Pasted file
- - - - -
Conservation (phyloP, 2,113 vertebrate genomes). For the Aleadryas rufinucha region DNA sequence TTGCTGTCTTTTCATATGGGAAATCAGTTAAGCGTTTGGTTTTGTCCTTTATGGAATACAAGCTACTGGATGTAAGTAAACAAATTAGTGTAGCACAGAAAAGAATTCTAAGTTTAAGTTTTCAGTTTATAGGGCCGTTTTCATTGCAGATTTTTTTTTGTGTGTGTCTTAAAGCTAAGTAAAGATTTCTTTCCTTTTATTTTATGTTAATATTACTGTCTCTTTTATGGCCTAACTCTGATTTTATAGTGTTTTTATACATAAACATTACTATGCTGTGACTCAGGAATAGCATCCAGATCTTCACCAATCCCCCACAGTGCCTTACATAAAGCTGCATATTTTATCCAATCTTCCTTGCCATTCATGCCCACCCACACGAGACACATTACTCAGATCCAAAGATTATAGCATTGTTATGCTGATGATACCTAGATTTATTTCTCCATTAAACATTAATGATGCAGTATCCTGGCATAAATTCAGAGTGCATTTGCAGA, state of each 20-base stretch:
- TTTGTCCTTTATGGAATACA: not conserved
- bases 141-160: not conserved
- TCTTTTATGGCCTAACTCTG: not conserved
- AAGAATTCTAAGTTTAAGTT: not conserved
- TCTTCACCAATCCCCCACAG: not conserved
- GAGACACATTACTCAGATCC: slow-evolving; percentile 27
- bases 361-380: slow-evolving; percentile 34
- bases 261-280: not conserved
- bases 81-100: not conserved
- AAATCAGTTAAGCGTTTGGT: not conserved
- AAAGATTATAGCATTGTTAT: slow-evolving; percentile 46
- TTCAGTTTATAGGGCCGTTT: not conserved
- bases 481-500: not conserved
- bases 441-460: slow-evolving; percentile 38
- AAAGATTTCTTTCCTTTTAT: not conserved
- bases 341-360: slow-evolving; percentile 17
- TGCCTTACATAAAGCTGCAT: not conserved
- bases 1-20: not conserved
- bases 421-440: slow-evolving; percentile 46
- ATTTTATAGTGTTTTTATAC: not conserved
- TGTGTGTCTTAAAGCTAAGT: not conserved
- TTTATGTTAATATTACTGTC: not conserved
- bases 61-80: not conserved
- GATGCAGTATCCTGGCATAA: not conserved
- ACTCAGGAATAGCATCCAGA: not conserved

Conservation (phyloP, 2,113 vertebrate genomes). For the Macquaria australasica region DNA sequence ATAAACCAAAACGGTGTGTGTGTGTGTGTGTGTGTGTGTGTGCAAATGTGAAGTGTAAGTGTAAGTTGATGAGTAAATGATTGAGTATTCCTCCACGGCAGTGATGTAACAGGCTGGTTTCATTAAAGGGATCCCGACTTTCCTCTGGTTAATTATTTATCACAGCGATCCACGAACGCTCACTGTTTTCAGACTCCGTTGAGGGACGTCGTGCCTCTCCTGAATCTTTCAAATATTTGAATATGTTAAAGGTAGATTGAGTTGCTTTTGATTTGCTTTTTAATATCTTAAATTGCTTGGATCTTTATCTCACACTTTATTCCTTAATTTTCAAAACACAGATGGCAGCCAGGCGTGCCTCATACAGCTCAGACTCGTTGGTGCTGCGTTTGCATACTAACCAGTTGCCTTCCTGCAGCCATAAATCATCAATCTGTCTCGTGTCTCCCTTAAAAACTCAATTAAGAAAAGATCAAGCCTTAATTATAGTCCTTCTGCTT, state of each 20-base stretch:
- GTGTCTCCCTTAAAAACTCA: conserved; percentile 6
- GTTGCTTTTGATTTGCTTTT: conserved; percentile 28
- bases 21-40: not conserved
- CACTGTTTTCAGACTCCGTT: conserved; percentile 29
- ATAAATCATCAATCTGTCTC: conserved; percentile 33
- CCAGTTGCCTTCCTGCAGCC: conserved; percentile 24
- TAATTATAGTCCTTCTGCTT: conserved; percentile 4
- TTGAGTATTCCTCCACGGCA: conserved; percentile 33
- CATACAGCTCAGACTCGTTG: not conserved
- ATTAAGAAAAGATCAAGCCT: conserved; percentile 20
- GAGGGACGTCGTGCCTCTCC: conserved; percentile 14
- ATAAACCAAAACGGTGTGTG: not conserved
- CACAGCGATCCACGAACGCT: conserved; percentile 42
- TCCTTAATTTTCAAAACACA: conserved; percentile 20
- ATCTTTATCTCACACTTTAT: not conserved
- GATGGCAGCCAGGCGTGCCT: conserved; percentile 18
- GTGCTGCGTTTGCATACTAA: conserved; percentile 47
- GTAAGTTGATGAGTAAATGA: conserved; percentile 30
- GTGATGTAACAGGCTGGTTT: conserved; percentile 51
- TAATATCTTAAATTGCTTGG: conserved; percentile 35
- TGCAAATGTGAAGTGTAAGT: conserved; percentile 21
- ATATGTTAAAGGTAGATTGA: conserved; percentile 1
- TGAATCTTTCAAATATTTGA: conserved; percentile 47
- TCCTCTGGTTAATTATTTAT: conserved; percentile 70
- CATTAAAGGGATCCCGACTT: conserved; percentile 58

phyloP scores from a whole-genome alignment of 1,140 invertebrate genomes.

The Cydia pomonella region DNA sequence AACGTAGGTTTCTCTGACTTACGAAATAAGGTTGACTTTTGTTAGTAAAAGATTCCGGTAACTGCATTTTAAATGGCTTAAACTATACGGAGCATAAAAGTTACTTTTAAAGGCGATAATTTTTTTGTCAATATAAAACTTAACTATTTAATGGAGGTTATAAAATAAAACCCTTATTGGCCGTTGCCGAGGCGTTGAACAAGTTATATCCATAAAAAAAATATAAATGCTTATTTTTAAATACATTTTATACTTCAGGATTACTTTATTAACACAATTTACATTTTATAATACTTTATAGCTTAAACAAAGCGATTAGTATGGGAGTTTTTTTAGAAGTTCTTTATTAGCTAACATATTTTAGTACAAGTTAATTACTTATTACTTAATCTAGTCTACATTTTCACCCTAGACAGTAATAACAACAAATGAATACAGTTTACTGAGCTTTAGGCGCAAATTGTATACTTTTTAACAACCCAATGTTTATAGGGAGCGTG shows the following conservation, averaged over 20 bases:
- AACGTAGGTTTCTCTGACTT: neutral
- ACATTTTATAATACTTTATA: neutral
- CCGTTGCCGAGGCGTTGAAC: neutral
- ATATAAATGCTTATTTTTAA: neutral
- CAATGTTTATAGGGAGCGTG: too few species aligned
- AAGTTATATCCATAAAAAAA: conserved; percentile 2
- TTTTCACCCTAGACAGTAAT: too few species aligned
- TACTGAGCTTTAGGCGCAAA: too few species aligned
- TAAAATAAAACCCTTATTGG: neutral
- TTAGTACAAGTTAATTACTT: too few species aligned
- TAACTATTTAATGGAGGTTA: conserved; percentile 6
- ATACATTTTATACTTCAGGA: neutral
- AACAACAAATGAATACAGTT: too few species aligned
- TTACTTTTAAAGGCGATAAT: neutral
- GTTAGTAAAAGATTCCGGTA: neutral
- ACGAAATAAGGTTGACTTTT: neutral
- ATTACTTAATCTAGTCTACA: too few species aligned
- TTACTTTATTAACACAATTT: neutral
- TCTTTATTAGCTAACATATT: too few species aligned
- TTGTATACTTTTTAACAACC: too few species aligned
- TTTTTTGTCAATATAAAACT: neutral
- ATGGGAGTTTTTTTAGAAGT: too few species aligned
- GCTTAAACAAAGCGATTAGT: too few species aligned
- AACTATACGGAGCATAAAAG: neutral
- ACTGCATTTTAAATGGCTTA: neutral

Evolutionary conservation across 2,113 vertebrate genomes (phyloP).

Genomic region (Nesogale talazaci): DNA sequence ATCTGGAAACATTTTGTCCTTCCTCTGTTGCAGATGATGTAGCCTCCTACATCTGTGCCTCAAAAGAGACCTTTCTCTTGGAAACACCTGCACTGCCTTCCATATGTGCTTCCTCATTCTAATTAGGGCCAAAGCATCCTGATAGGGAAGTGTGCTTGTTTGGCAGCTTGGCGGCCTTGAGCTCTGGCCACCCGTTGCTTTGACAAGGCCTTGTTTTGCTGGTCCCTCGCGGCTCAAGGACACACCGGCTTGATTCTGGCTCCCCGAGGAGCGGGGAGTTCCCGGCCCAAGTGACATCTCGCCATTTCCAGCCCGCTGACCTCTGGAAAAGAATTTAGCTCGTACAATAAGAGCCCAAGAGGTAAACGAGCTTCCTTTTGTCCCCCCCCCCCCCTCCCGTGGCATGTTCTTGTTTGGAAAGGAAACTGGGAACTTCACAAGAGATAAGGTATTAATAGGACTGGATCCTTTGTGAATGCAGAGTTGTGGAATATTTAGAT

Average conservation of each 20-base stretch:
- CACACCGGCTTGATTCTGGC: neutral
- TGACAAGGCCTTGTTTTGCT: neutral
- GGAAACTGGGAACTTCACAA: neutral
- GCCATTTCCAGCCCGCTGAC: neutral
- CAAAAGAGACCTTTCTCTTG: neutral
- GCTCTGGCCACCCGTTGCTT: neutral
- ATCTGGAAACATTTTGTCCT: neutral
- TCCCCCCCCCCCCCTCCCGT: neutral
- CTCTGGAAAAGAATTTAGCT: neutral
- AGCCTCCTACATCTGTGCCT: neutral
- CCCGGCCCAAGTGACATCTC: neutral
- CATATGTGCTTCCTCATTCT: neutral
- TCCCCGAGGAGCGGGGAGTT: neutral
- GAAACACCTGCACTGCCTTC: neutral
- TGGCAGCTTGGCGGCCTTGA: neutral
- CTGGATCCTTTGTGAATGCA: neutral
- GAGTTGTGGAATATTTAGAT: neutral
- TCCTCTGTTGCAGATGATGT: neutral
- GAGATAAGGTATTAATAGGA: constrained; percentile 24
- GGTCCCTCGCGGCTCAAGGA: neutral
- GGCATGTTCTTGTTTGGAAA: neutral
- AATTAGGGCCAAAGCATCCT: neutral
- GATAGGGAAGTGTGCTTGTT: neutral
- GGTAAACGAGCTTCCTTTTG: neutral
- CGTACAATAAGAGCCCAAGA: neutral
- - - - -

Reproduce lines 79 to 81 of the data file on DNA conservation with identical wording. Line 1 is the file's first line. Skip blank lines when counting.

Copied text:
- ACTGCATTTTAAATGGCTTA: neutral

Evolutionary conservation across 2,113 vertebrate genomes (phyloP).

Genomic region (Nesogale talazaci): DNA sequence ATCTGGAAACATTTTGTCCTTCCTCTGTTGCAGATGATGTAGCCTCCTACATCTGTGCCTCAAAAGAGACCTTTCTCTTGGAAACACCTGCACTGCCTTCCATATGTGCTTCCTCATTCTAATTAGGGCCAAAGCATCCTGATAGGGAAGTGTGCTTGTTTGGCAGCTTGGCGGCCTTGAGCTCTGGCCACCCGTTGCTTTGACAAGGCCTTGTTTTGCTGGTCCCTCGCGGCTCAAGGACACACCGGCTTGATTCTGGCTCCCCGAGGAGCGGGGAGTTCCCGGCCCAAGTGACATCTCGCCATTTCCAGCCCGCTGACCTCTGGAAAAGAATTTAGCTCGTACAATAAGAGCCCAAGAGGTAAACGAGCTTCCTTTTGTCCCCCCCCCCCCCTCCCGTGGCATGTTCTTGTTTGGAAAGGAAACTGGGAACTTCACAAGAGATAAGGTATTAATAGGACTGGATCCTTTGTGAATGCAGAGTTGTGGAATATTTAGAT